… Deploying Google Apps could be a “career-limiting move for enterprise architects” if they expect too much from the software-as-a-service collaboration suite and its “rudimentary” feature set, the Burton Group research and consulting firm says in a new report. …
Google Apps is useful in a limited set of circumstances, the report says. Start-ups and other small businesses might want to use it as a basic office and collaboration suite. Google Apps can also be considered a point solution for businesses that need a “lite” collaboration or enterprise content-management application, or a rudimentary replacement of Microsoft Office for “non-power users” who need only basic e-mail, word processing, and spreadsheet capabilities.
Even at Google’s offices, Apps is used internally only as a collaboration add-on to Microsoft Office, the report says. …
… The 55-page report was released last week and is titled “Google Apps in the Enterprise: A Promotion-Enhancing or Career-Limiting Move for Enterprise Architects?”
Microsoft Office has a huge lead in features over Google Apps, the Burton Group says, giving these examples:
- Documents: “Google Docs does not support a table of contents, headers, footers, automatic creation of footnotes or end notes.”
- Spreadsheets: “Google Spreadsheets does not support some of the more esoteric functions within formulas (e.g., database functions), and cannot hide rows or columns.”
- Presentations: “Google does not yet offer a presentation application, although it is in the process of developing one.”
- Customized applications: “Using Visual Studio Tools for Office, developers can create customized business applications that leverage capabilities in Microsoft Word and Excel, for example. While the Google APIs offer some programmatic control, they do not offer the broad level of capabilities that Microsoft does.” …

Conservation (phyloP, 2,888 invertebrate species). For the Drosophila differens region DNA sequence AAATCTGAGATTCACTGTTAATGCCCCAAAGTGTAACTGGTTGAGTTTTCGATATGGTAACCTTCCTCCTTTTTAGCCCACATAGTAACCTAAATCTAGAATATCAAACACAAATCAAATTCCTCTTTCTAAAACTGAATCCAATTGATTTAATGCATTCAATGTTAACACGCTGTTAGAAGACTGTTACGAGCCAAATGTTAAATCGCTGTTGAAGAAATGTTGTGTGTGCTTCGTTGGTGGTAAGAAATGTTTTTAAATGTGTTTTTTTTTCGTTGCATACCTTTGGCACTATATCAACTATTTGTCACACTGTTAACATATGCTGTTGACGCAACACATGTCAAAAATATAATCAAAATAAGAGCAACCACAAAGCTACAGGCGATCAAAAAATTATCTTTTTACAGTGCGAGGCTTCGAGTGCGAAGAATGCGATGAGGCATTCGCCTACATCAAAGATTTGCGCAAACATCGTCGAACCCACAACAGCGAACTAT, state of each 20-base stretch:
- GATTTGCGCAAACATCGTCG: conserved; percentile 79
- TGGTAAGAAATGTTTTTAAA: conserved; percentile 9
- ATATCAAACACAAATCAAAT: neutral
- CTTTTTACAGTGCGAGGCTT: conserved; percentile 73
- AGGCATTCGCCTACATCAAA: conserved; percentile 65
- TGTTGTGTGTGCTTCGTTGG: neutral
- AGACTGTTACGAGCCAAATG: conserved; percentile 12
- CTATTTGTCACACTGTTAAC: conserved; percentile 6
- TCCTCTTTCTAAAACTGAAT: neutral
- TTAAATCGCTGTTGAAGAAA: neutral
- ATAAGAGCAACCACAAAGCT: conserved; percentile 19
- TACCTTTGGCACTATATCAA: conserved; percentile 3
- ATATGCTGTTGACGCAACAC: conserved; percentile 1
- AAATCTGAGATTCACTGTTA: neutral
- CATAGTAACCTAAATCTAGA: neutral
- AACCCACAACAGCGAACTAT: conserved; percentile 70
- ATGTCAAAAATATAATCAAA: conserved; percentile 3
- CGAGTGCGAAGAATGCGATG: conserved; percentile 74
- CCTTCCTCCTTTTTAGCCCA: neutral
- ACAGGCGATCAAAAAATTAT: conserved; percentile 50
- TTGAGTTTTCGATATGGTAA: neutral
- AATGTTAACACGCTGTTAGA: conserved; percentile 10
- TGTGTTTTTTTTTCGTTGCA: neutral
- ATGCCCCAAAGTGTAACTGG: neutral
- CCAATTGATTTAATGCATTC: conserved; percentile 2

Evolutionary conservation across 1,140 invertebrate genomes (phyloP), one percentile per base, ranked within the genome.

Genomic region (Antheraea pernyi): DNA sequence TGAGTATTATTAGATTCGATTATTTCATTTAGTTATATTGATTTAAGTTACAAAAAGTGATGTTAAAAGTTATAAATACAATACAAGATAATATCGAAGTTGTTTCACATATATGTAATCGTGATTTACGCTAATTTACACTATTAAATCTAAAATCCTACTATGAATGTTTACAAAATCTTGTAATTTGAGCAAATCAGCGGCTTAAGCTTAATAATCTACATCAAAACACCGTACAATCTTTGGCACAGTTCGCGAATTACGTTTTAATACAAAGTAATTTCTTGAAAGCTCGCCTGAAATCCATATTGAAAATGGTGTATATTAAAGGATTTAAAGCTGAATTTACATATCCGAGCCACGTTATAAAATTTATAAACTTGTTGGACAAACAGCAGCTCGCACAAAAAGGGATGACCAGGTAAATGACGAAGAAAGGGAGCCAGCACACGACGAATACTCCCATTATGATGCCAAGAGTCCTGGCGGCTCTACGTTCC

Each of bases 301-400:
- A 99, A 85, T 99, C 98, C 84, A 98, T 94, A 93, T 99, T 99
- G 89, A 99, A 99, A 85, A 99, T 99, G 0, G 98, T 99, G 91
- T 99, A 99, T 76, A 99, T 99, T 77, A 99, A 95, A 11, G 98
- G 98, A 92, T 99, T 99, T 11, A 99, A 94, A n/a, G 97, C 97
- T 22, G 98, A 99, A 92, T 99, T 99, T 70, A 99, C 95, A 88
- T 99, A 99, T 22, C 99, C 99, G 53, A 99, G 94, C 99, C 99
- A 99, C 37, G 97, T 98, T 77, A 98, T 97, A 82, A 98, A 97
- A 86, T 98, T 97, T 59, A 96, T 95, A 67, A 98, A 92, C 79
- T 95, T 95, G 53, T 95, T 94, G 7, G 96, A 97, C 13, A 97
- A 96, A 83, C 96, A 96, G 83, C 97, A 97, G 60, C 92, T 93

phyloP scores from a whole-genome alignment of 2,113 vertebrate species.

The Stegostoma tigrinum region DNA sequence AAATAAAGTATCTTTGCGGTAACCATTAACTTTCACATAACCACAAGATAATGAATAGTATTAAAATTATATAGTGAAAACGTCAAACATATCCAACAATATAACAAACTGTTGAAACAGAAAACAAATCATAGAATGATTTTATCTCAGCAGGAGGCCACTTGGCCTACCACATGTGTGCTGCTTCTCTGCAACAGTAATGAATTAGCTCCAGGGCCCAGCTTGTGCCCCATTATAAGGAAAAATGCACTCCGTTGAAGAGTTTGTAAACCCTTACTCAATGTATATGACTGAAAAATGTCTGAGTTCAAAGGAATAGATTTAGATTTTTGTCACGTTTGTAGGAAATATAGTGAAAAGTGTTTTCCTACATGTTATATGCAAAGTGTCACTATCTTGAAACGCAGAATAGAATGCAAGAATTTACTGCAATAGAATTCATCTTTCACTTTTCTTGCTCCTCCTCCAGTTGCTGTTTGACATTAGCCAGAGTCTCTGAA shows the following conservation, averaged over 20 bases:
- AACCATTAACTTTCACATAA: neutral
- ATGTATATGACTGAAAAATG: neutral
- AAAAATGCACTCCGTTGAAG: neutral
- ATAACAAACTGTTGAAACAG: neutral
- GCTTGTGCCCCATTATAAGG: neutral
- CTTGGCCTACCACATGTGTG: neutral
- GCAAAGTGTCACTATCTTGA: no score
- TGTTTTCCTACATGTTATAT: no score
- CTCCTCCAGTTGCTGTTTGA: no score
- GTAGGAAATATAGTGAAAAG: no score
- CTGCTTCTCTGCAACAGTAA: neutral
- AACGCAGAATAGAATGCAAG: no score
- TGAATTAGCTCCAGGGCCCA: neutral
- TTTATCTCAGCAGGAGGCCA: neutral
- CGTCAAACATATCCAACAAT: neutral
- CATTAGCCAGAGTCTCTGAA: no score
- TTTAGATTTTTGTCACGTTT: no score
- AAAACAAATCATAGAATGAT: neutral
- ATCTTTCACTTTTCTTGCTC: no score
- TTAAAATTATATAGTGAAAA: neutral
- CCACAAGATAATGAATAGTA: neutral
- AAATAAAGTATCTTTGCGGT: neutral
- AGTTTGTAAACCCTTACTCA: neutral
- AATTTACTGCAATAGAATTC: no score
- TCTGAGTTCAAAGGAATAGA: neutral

This leaves little room for perception. Burton also indicates that without a doubt Google will “hit” Microsoft with this approach, but Microsoft will come out stronger with its Software ánd Services approach:
… The Burton Group predicts Microsoft will take a hit but come out stronger with its argument that software-as-a-service augments software rather than eliminating it.
“While Microsoft may take a perception hit from Google, especially in the [small and midsize business] market, in the short run, it will no doubt regroup and come out stronger in the end,” the Burton report says.
IBM, on the other hand, is looking weak, with a Lotus Notes strategy that hasn’t embraced software-as-a-service, the Burton Group says. Both IBM and Microsoft admitted to feeling heat from Google Apps during a panel discussion in June. An IBM executive noted the company has a partnership with Google but said IBM still expects the search giant to become a competitor in the corporate market in the future. …
“IBM, on the other hand, is looking weak, with a Lotus Notes strategy that hasn’t embraced software-as-a-service”.
This is very much true, although they have bought a Webconferecing solution now, the rest of Lotus Notes Domino is .. well … “just fine as a standalone offering”
Funny, IBM expects Google to become a competitor, HELLO … anybody home ?